Posted: April 4, 2013


By Celia Cohen
Grapevine Political Writer

If the death penalty in Delaware is to be repealed, it will have to get through not one, but two, precarious votes in the House of Representatives.

Not only are the votes uncertain for passage, it is also unclear whether the votes are there even to bring it out of committee.

Not that anything but a close call should be expected. It is already the nature of the debate.

The bill that would repeal the death penalty barely made it out of the Senate last week to get to the House. The vote on the legislation, Senate Bill 19, was a thin 11-10.

"This is one of those bills that is passionate on both sides," said Pete Schwartzkopf, the Democratic speaker of the House.

The General Assembly has been gripped by a lot of high-intensity debates this session, not just on capital punishment, but on guns, gay marriage, taxes and a minimum wage hike, but the death penalty seems to be the most intense of all.

The debate cooled somewhat when Karen Peterson, the Democratic senator who is the prime sponsor of the repeal bill, amended it to allow the 17 inmates currently on death row to be executed.

Even so, the bill is highly charged. It is the reason so much is riding on committee vote. If the bill gets stuck in the Judiciary Committee, then the full House can duck it and spare the members from the heat.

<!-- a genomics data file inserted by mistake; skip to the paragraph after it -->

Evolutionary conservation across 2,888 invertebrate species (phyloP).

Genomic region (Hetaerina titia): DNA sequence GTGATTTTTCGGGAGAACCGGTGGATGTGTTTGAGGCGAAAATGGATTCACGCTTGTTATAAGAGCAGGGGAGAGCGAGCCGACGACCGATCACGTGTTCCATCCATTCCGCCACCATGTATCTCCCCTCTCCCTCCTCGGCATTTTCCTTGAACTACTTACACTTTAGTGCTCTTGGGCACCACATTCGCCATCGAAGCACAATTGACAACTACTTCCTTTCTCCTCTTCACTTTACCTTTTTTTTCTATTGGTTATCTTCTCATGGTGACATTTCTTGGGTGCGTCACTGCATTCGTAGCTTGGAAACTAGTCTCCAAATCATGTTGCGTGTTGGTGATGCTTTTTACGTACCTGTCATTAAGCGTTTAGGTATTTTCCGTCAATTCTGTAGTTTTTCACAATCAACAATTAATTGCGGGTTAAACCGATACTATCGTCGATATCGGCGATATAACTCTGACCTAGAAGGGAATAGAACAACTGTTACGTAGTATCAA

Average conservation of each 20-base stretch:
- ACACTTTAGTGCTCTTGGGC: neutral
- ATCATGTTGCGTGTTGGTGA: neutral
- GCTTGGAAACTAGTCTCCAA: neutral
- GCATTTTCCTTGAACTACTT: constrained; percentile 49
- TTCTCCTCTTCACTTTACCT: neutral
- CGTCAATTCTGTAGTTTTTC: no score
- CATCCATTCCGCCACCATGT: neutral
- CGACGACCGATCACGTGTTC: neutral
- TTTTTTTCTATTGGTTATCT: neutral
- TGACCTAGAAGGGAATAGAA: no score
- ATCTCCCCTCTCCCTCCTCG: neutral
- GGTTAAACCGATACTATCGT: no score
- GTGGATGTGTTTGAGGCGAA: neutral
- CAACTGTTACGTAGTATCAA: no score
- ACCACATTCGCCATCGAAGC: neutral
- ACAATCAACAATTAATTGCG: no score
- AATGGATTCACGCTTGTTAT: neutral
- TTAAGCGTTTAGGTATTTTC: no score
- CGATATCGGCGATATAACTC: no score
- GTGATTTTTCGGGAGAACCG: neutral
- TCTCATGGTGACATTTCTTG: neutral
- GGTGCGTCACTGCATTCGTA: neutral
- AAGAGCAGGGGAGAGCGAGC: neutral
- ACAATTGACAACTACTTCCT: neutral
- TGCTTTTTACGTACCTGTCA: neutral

"A lot of people want it held in committee so they don't have to vote on it. Other people think it deserves a vote on the floor," Schwartzkopf said.

"The gun bills and the death penalty bill will have the effect of unseating some people."

The action is on hold for now, because the General Assembly is taking its two-week spring break. It goes back to work on Tuesday, April 16. In the meantime, the scramble for votes is continuing away from Legislative Hall.

Vote counters on both sides agree the 11-member Judiciary Committee is split with six of them against repeal and five of them for it, enough to bottle up the bill. The key is whether any of the members opposed to repeal can be persuaded to let it out so the full House can have its say.

One drawback for the repeal is it lacks a high-profile champion, as compared to, say, same-sex marriage, which has the governor, the whole congressional delegation and the attorney general backing it.

By contrast, repeal has a high-profile opponent, namely Beau Biden, the Democratic attorney general. Also Schwartzkopf. Very little happens in the House without going through the speaker, although in this case he has committed to letting the debate take its course, come what may.

"I'm not going to give any direction whatsoever," Schwartzkopf said.

The roll call for a full House vote is a work in progress. Neither side has enough votes locked in.

"It will be a close vote in the House, but we'll get it done," said Peterson, the Senate sponsor.

That is, if there is a vote in the House. Still, it should not be overlooked there is a way to end-run the Judiciary Committee if it votes against letting the bill out. Under the House rules, a majority vote by the full chamber can bring legislation out of committee and onto the floor.

The rule is rarely invoked and considerably fraught. If anything could make the death penalty bill even more intense, that would be it.